AutoCenters contends the Bankruptcy Court's ruling should be reversed because it clearly erred in disregarding the Bailment Contract. (Appellant Brief, ECF No. 4, at 9). AutoCenters notes that an AutoCenters employee testified at the Bankruptcy Court hearing that the date on the Bailment Contract was simply a computer error. Id. at 11. AutoCenters also points out that " [a]t no point does Ms. Heien categorically deny that her signature appears on the Bailment Contract or that she signed it on August 27, 2014." Id. (emphasis in original). Instead, she claims not to recall signing the document. Id. at 11-12. Heien's testimony thus contrasts with the statements of AutoCenters' finance manager, who " signed an affidavit wherein he firmly and unequivocally states that Gina Heien signed the Bailment Contract on August 27, 2014 along with all of the other documents she signed that day." Id. AutoCenters states, correctly, that the Bankruptcy Court discussed neither of these points in its Order. Id. at 11-12. AutoCenters contends that the Bankruptcy Court therefore committed clear error in failing to include the Bailment Contract as part of the contract for sale. Because the Bailment Contract made the sale conditional on Heien obtaining financing, which she failed to do, AutoCenters claims to have retained ownership of the Santa Fe even though Heien took possession before filing her bankruptcy petition. AutoCenters maintains it therefore should be able to recover the vehicle.[3] Id. at 13.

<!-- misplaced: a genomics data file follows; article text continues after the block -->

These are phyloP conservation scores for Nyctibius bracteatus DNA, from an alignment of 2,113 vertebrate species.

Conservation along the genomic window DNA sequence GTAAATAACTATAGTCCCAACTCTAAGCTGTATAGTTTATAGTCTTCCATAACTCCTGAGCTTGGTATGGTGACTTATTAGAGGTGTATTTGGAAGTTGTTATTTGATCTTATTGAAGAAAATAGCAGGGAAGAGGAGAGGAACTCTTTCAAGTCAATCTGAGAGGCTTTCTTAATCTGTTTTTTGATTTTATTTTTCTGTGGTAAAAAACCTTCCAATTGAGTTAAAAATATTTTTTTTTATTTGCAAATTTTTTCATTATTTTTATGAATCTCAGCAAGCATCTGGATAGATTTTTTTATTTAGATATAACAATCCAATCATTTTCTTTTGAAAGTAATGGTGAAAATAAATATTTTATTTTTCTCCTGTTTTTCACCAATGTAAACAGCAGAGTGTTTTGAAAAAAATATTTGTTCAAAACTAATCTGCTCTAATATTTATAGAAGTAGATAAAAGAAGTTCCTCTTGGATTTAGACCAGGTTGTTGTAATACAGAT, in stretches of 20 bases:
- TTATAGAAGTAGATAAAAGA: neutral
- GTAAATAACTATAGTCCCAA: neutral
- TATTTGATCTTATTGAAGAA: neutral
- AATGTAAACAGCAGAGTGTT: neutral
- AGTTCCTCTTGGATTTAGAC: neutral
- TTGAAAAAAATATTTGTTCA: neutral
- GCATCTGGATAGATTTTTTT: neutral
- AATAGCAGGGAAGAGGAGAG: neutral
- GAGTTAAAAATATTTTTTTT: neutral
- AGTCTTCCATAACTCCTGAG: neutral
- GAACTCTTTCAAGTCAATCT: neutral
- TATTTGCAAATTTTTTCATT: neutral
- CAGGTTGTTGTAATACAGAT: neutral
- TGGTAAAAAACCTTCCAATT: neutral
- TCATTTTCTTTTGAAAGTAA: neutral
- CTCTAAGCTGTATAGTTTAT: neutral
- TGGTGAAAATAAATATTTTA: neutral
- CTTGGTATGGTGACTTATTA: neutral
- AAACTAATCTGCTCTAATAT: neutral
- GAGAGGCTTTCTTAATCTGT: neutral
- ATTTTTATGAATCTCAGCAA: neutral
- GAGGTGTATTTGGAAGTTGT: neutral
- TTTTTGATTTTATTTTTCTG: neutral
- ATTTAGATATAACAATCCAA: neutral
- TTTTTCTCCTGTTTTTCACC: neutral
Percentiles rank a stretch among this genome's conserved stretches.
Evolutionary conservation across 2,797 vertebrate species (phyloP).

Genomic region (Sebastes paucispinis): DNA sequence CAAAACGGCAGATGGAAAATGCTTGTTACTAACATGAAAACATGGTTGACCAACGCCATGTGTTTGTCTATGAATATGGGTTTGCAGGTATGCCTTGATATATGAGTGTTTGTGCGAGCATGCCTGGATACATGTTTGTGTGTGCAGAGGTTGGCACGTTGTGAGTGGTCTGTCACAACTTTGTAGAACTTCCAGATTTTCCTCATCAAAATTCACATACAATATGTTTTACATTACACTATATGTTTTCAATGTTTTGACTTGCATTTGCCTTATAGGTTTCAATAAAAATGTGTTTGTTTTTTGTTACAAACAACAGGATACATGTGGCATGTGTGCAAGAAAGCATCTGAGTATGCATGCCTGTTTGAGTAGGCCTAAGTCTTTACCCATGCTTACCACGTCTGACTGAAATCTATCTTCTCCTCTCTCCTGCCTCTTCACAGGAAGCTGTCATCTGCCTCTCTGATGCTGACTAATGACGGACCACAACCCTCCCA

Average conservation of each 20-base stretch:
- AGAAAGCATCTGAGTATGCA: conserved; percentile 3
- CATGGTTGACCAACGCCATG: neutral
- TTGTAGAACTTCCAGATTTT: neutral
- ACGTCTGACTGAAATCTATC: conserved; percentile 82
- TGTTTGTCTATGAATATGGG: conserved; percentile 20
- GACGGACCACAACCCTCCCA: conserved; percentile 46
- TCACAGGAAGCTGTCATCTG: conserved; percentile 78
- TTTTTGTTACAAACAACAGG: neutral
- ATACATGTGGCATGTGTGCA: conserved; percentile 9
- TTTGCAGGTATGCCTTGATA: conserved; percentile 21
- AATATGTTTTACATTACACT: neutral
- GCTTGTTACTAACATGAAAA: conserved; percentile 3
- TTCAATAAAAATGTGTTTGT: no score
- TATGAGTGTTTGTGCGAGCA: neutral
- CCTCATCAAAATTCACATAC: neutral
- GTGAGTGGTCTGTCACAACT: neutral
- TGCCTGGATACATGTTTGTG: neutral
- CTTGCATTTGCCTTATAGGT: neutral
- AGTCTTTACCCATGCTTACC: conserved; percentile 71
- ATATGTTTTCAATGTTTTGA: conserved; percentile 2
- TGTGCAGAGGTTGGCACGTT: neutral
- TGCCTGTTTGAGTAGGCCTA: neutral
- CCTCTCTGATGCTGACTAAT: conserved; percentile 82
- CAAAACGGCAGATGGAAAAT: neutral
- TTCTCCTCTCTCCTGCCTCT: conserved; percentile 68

Commencement of a bankruptcy case immediately creates an " estate." 11 U.S.C. § 541(a). Included in the estate, with a few specific exceptions, are " all legal or equitable interests of the debtor in property as of the commencement of the case." § 541(a)(1). Once property has come into the bankruptcy estate, it is protected by the " automatic stay," which takes effect when a bankruptcy petition is filed. 11 U.S.C. § 362(a)(3) (prohibiting " any act to obtain possession of property of the estate or of property from the estate or to exercise control over property of the estate" ).